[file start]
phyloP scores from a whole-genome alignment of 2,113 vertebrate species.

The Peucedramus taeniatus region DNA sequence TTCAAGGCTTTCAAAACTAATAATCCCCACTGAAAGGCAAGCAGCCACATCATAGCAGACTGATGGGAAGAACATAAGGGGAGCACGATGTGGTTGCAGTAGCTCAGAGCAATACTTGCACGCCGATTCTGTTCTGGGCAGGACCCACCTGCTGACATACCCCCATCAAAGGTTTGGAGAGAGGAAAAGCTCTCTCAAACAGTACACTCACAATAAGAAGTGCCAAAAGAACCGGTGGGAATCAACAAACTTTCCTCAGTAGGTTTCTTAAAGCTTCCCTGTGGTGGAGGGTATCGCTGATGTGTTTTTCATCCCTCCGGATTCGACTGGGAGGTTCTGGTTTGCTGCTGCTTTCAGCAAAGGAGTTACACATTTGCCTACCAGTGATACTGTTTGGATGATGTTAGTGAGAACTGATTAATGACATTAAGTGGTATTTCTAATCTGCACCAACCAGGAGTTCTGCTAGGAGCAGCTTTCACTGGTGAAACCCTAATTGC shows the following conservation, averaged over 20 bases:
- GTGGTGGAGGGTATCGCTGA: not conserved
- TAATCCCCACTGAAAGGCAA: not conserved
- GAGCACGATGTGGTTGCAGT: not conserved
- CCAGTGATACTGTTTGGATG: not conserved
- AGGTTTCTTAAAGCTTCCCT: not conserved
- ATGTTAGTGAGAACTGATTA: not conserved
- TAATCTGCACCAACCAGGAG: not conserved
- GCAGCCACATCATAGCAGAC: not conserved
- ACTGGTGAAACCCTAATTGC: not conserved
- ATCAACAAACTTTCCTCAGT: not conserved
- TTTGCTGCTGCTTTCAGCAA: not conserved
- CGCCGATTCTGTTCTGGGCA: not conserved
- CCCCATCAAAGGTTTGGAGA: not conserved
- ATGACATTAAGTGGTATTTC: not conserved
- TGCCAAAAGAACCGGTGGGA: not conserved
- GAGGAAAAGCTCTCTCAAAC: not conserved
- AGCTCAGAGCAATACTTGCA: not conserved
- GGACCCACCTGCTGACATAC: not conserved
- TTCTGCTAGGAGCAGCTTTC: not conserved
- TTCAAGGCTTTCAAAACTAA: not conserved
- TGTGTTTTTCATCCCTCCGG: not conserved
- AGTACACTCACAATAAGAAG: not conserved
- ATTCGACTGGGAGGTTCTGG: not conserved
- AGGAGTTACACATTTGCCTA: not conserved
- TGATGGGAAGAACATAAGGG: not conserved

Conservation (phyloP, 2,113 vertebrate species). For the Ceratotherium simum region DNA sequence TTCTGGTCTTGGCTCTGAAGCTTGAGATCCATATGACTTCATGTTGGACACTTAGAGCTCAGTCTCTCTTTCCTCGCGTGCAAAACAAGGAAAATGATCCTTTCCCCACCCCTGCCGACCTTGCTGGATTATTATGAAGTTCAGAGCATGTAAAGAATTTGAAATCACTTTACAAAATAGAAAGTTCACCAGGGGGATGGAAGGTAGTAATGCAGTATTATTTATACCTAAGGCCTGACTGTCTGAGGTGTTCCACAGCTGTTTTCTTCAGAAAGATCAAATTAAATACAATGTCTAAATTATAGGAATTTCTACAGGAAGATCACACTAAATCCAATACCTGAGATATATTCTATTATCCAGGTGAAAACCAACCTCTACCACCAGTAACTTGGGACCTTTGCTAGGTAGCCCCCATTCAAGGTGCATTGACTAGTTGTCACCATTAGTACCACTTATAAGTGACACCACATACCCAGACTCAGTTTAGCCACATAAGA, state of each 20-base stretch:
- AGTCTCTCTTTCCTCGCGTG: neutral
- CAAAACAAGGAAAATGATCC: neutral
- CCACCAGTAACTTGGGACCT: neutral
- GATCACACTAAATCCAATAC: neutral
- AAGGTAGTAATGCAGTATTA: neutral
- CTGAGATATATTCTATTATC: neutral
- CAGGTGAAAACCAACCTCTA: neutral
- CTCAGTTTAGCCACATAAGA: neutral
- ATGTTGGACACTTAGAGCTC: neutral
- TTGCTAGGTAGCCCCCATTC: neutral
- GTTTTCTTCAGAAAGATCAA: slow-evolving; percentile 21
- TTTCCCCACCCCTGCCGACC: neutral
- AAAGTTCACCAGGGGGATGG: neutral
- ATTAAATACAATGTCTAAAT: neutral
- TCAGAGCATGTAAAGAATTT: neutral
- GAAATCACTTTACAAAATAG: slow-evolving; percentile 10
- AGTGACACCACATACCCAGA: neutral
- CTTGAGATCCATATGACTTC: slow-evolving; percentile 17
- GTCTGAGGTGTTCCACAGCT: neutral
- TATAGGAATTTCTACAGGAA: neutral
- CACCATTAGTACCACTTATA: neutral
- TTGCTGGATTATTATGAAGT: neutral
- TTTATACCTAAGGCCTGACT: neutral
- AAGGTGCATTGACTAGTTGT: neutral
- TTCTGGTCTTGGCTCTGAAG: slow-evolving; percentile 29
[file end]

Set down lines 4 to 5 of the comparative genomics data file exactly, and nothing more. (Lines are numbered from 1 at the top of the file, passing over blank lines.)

- TAATCCCCACTGAAAGGCAA: not conserved
- GAGCACGATGTGGTTGCAGT: not conserved